About the Author(s)

Olaoluwa O. Olarewaju Email symbol
Department of Nature Conservation, Faculty of Natural Sciences, Mangosuthu University of Technology, Durban, South Africa

Olufunke O. Fajinmi symbol
Department of Nature Conservation, Faculty of Natural Sciences, Mangosuthu University of Technology, Durban, South Africa

Kuben K. Naidoo symbol
Department of Nature Conservation, Faculty of Natural Sciences, Mangosuthu University of Technology, Durban, South Africa

Georgina D. Arthur symbol
Department of Nature Conservation, Faculty of Natural Sciences, Mangosuthu University of Technology, Durban, South Africa

Roger M. Coopoosamy symbol
Department of Nature Conservation, Faculty of Natural Sciences, Mangosuthu University of Technology, Durban, South Africa


Olarewaju, O.O., Fajinmi, O.O., Naidoo, K.K., Arthur, G.D. & Coopoosamy, R.M., 2022, ‘A review of the medicinal plants with immune-boosting potential’, Journal of Medicinal Plants for Economic Development 6(1), a158. https://doi.org/10.4102/jomped.v6i1.158

Review Article

A review of the medicinal plants with immune-boosting potential

Olaoluwa O. Olarewaju, Olufunke O. Fajinmi, Kuben K. Naidoo, Georgina D. Arthur, Roger M. Coopoosamy

Received: 09 Feb. 2022; Accepted: 08 Apr. 2022; Published: 07 Oct. 2022

Copyright: © 2022. The Author(s). Licensee: AOSIS.
This is an Open Access article distributed under the terms of the Creative Commons Attribution License, which permits unrestricted use, distribution, and reproduction in any medium, provided the original work is properly cited.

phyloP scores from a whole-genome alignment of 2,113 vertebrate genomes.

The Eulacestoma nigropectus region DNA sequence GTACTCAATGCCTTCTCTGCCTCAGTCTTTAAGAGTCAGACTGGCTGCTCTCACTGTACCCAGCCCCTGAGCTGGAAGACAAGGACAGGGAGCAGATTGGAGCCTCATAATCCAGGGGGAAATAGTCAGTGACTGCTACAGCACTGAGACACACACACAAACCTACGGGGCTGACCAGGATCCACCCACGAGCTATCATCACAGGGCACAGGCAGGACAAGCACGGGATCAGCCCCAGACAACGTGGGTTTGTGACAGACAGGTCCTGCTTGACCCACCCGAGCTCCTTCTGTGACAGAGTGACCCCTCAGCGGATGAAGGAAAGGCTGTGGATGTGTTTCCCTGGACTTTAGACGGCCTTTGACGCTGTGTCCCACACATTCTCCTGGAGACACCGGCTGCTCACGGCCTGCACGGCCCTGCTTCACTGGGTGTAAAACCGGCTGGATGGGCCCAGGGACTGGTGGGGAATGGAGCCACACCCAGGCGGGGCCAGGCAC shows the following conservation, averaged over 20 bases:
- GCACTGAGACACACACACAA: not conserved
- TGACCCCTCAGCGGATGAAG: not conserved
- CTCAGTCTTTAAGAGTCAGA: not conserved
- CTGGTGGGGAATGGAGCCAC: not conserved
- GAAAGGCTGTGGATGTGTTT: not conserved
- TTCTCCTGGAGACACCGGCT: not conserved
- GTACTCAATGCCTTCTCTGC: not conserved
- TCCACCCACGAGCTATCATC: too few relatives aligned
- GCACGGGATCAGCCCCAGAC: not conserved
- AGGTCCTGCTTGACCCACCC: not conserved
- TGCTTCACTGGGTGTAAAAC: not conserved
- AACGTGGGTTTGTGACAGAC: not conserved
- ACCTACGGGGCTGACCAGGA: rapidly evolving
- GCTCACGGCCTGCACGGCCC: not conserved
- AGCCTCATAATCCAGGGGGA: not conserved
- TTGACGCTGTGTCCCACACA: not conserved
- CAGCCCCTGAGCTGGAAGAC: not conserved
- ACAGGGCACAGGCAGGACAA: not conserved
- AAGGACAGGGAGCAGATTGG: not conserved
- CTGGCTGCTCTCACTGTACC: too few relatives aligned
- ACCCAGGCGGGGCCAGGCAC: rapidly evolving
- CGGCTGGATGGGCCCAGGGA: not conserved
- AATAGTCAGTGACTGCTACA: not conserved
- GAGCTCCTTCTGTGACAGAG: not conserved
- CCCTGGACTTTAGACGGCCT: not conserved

Background: Humanity is faced with various kinds of infections (viral, bacterial and fungal). The recent spread of coronavirus disease 2019 (COVID-19) has led the World Health Organization to declare the coronavirus disease outbreak as a global pandemic. Medical experts suggested that people with high immunity tend to survive the infection more than those with low immunity. Hence, people must boost their immunity by consuming more fruit and vegetable or medications with immune-boosting potential to survive any form of unforeseen infections.

Aim: This study aimed to review horticultural fruit, vegetables and medicinal plants with immune-boosting potentials that may be useful in drug formulations to combat infectious diseases.

Methods: A literature search was conducted on electronic databases such as Google Scholar, Scopus and Web of Science. Several terms and free text words were combined in an appropriate manner to perform the search. Identified articles were reviewed independently for eligibility and extract of information.

Results: The study highlighted medicinal and horticultural crops with the potential to combat the symptoms of Covid-19 such as cold, cough, chest pain and high fever. Details about how despite effective vaccines, respiratory infections such as asthma, tuberculosis, pneumonia and measles are causing significant death worldwide.

Conclusion: This review highlights the fact that pharmaceutical companies should be encouraged to maximise the use of medicinal plants suggested for drug formulation strategies and humans should consume more fruit and vegetables to boost their immune systems.